As we emerge from the immediate Covid emergency in to recovery, some licensing authorities are still not accepting new driver applications. What are the options available to applicants?
First, lets look at the legal position
Section 51 of the Local Government (Miscellaneous Provisions) Act 1976 states:
“Subject to the provisions of this Part of this Act, a district council shall, on the receipt of an application from any person for the grant to that person of a licence to drive private hire vehicles, grant to that person a driver’s licence.”
Clearly the grant of a driver’s licence is subject to the requirement to be a fit and proper person. The section continues: “that the applicant is a fit and proper person to hold a driver’s licence.”
What is the issue?
The crux of the issue is the ability of licensing authorities to assess the fitness and propriety of new applicants. Licensing authorities that are not accepting new applications at the moment claim that refusal to do so is justified on safeguarding grounds because they cannot fully assess the fitness and propriety of new applicants.
For example, they are not able to properly verify documents, applicant’s identities, officiate local knowledge tests and/or provide mandatory training.
Is there a right to appeal?
The fact that some local authorities are no accepting applications for new driver licences, does not in any way preclude any person from submitting an application in any event.
The licensing authority will be under a duty to determine the application. There are two options; the licensing authority can refuse the application or they can put it in a state of ‘consideration’ until such a time as they are in a position to fully assess the fitness and propriety of the applicant. Both approaches present the licensing authority with potential difficulties.
If the licence application is refused, there is a right of appeal. The legislation limits grounds of refusal to ‘fit and proper’. The licensing authority might argue that its inability to undertake a full ‘fit and proper’ assessment means it could not satisfy itself that the applicant is fit and proper and therefore the grounds for refusal are satisfied.
The success of this approach will come down to the individua merits of the case. If you are facing legal difficulties with your licence application, please contact us.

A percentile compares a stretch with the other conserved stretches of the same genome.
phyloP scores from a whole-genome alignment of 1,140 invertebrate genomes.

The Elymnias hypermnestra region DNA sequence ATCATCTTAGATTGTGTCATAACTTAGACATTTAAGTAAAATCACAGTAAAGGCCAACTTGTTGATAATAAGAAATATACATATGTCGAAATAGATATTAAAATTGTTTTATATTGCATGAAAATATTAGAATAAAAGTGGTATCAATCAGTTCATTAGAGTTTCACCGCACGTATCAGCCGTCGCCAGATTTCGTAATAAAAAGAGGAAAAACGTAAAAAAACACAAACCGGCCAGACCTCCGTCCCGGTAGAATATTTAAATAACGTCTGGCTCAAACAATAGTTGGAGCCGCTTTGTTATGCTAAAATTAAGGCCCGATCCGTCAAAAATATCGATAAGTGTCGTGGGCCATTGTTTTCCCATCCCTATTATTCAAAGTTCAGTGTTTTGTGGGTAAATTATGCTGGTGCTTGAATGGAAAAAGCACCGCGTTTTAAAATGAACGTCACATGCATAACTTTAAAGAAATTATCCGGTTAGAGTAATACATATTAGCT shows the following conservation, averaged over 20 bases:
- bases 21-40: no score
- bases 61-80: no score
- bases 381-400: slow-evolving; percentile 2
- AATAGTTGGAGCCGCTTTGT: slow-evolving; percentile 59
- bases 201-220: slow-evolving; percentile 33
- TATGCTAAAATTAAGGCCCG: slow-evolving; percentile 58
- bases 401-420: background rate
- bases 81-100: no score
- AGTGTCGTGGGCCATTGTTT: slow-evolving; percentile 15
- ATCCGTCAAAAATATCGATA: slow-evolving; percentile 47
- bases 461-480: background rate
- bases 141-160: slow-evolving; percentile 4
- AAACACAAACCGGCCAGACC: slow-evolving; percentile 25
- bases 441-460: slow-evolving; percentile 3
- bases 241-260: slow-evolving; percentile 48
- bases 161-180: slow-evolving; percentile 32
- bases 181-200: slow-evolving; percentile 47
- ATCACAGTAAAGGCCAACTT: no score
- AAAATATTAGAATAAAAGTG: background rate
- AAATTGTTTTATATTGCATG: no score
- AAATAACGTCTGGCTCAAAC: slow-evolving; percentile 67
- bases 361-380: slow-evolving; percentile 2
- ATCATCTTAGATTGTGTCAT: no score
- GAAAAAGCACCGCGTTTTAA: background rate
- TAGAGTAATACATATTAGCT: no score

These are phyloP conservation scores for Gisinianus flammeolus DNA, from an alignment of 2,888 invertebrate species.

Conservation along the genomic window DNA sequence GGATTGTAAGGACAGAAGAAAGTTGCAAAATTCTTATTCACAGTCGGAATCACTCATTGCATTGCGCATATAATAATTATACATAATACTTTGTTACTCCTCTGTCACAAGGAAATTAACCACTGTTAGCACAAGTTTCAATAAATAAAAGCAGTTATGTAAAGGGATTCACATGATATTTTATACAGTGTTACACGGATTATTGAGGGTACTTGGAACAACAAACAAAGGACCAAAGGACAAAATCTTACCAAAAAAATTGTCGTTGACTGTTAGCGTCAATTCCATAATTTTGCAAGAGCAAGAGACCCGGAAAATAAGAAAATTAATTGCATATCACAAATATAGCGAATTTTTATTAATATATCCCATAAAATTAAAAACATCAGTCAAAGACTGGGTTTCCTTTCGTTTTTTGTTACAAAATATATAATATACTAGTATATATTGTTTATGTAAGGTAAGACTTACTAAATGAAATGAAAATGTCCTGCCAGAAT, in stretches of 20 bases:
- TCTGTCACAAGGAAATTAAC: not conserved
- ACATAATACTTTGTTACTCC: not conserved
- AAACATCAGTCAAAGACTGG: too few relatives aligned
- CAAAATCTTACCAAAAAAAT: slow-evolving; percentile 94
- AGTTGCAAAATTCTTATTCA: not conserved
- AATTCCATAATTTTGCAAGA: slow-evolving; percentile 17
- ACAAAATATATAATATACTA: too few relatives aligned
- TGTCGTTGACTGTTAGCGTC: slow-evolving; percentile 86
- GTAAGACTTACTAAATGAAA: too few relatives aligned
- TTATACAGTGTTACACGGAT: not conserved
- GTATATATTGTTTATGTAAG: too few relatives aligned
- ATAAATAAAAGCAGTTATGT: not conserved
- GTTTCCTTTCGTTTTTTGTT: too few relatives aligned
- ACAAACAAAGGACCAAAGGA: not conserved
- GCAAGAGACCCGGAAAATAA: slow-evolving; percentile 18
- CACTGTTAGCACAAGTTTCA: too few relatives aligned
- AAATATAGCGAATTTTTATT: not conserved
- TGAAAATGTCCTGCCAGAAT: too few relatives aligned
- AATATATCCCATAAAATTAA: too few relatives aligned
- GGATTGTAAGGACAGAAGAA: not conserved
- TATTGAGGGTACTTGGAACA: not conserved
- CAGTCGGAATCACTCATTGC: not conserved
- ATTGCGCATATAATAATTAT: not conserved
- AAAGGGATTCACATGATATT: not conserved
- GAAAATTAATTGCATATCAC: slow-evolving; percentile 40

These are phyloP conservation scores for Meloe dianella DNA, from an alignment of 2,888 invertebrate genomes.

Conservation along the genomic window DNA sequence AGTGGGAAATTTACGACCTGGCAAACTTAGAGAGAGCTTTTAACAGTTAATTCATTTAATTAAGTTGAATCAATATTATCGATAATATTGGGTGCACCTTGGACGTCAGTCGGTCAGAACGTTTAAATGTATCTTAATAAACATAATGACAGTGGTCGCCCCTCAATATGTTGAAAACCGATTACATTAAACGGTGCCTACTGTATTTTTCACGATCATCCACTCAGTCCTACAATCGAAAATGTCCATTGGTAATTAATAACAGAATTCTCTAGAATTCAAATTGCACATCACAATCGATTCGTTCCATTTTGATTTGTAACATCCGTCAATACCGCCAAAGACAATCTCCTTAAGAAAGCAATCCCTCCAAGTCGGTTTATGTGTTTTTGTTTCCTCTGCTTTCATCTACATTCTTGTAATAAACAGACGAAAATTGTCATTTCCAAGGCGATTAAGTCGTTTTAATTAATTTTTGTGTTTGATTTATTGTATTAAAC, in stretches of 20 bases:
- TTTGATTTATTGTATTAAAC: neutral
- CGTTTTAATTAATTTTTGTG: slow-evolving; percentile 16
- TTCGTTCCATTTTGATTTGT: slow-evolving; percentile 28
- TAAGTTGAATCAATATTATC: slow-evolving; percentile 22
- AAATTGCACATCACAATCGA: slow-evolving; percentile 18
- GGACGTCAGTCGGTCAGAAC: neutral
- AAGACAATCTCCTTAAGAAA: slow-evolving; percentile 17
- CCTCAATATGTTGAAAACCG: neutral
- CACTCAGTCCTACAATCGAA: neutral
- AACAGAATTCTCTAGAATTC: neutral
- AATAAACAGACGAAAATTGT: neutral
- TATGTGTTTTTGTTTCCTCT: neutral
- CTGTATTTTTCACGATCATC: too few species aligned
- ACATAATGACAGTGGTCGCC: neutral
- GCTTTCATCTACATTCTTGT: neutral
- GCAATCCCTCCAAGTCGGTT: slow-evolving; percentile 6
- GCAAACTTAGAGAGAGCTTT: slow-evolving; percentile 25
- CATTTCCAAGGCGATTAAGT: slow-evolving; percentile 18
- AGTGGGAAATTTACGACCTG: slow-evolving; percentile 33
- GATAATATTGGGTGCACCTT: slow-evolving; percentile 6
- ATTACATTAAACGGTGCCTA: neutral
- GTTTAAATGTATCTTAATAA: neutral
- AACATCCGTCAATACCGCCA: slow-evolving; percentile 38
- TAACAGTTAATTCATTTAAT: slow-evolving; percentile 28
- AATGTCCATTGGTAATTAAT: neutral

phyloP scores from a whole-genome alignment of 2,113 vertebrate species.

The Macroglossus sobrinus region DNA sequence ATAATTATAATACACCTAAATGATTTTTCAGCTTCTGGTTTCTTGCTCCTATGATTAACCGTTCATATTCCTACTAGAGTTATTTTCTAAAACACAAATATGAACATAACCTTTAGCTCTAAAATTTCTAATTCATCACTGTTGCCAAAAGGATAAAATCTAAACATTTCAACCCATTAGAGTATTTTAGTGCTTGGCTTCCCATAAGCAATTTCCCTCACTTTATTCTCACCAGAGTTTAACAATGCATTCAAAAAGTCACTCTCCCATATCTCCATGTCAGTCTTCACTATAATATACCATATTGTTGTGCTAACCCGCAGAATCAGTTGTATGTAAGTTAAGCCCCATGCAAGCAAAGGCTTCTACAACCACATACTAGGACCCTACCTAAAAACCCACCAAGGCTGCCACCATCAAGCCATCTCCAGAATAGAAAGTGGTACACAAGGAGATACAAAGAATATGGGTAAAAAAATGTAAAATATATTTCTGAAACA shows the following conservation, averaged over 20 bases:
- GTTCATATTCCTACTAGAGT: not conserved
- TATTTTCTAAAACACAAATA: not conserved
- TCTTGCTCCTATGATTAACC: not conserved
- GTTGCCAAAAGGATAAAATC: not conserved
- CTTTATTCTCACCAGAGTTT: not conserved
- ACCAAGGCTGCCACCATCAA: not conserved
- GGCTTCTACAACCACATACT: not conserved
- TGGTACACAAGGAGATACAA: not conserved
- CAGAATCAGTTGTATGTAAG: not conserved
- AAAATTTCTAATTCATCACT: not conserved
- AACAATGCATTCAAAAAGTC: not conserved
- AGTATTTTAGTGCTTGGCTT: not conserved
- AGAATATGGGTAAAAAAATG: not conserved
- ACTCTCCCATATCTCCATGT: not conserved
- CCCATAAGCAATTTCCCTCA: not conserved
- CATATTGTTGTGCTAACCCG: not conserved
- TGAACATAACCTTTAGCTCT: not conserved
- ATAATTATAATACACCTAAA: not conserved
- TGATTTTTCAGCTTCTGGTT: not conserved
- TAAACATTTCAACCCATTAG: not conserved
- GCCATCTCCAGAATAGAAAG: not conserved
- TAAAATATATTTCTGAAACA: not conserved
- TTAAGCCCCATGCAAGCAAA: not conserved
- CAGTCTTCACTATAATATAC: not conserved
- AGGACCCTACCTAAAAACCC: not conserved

The other option might leave the licensing authority open to an ombudsman complaint of maladministration.
The ombudsman clearly states on its website that it “can also investigate complaints about the way a council has dealt with issues such as fare increases and licence fees, or about delays in handling licence applications.”
The licensing authority might complain that they are a victim of circumstances brought about by the coronavirus pandemic. Again there is no similar cases to draw on but the licensing authority will need to satisfy the ombudsman that it acted reasonably. A drawn-out delay that could not reasonably be justified will leave the authority liable to a compensation order and reputational damage.
An example of the ombudsman’s remit can be demonstrated in this case:
“The council wrongly told Mr X he did not need to take a topographical test when he applied to be a taxi driver. When the council corrected this error the test facility was closed. The council agreed to our recommendation to pay Mr X £200 to remedy the loss of opportunity to get his licence for six weeks and £100 to remedy his undue time and trouble making his complaint.”
We must be clear that each case will need to be determined on its individual merits and the remedies in this article will not be appropriate in every circumstance. Please contact us for a free, no-obligation assessment of your case.
Regulatory defence barrister specialising in taxi and private hire licensing law, appeals and defence.
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